Within these property types, you also have short-term rentals, seasonal rentals or full-time rentals. There is no average rental property, so there is no average landlord insurance cost.

You should, therefore, get insurance quotes from several different insurance carriers to determine the best rate and protection for your rental property. The most important point is making sure you have the right type and amount of insurance coverage.

The amount of your deductible will also impact your annual premium. Usually, the higher the deductible, the lower the annual premium.

Note

Prior insurance claims can also impact the amount you pay for a policy, usually increasing your premium.

A Sample Policy for a Two-Family Home in Portland, Oregon

The following is a sample landlord insurance policy for the year 2018, for a 3 family home in the state of New Jersey.

  • Dwelling Coverage: $655,000
  • Other Structures: Not Applicable
  • Personal Property: $5,000
  • Loss of Use: $50,000
  • Liability Coverage: $1,000,000
  • Medical Payments: $10,000
  • Annual Premium: $1905 for the year

Can Anything Help Reduce the Premium?

Maintaining your property, bundling your insurance policies with one provider, and choosing higher deductibles can all push down the cost of your landlord insurance premiums. Also check with your agent if discounts are offered for smart home safety monitors that can alert both you and your tenants of perils such as fire or flood.

What Is Excluded From Landlord's Insurance

It is just as important to understand what your policy excludes. The insurance company wants to be as specific as possible, because if it is vague, they may be on the hook for it. The policy will say what is covered and also what is excluded from coverage. Make sure you look at this list to understand what you are not protected from.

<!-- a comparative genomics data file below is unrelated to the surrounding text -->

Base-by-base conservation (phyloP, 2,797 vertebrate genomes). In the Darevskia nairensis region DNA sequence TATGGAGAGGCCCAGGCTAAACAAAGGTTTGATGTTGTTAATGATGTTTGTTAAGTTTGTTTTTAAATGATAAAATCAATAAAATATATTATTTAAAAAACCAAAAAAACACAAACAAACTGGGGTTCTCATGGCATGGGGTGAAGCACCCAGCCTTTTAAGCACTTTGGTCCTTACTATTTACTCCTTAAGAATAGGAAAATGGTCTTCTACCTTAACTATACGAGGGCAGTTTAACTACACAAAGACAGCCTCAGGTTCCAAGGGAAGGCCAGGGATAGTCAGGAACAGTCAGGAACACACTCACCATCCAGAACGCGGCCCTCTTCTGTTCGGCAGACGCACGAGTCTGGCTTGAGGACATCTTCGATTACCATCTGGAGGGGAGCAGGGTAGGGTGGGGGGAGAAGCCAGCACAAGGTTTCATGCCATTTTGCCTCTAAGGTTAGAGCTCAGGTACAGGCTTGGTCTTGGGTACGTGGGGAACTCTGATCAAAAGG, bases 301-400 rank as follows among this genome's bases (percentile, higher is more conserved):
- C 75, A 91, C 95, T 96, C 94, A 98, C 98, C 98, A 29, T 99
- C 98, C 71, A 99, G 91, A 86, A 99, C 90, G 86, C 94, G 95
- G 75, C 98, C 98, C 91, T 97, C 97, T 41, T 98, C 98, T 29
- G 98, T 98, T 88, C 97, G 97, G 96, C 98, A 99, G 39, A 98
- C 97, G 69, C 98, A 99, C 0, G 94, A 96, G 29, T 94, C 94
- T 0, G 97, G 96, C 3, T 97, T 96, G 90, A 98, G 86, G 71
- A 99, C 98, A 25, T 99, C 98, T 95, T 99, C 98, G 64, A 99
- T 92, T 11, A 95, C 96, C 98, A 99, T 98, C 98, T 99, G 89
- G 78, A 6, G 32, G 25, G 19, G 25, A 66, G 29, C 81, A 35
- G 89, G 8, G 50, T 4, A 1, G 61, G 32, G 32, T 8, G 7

Frequently Asked Questions (FAQs)

What is the difference between homeowners insurance and landlord insurance?

Homeowners insurance covers your primary residence, while landlord insurance covers any rental properties that you own. Landlord insurance will usually include coverage for loss-of-use in the event that the building becomes uninhabitable.

Is it a legal requirement to have landlord insurance?

There is no legal obligation for you to acquire landlord insurance. However, if you have a mortgage on the property, your lender may require that you get a landlord’s insurance policy. This protects both their investment and yours.

Updated by
Carissa Rawson
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Carissa Rawson is a personal finance and credit cards expert who has been featured in numerous publications, including Forbes, Business Insider, and The Points Guy. Carissa earned a bachelor's from the American Military University and has an MBA from Norwich University, an M.S. from the University of Edinburgh, and is currently pursuing an MFA from National University.
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Sources
The Balance uses only high-quality sources, including peer-reviewed studies, to support the facts within our articles. Read our editorial process to learn more about how we fact-check and keep our content accurate, reliable, and trustworthy.
  1. North Carolina Department of Insurance. "Dwelling Policies."

  2. GEICO. "Umbrella Insurance: How It Works & What It Covers."

  3. American Family Insurance. “How Much Is Renters Insurance?

  4. Insurance.com. "Average Homeowner's Insurance Rates by State 2022."

  5. East Insurance. "Landlord Insurance Cost: Details and Coverage."

  6. Nationwide. "What You Need To Know About Landlord Insurance."

  7. Travelers. "Landlord Insurance for Rental Properties."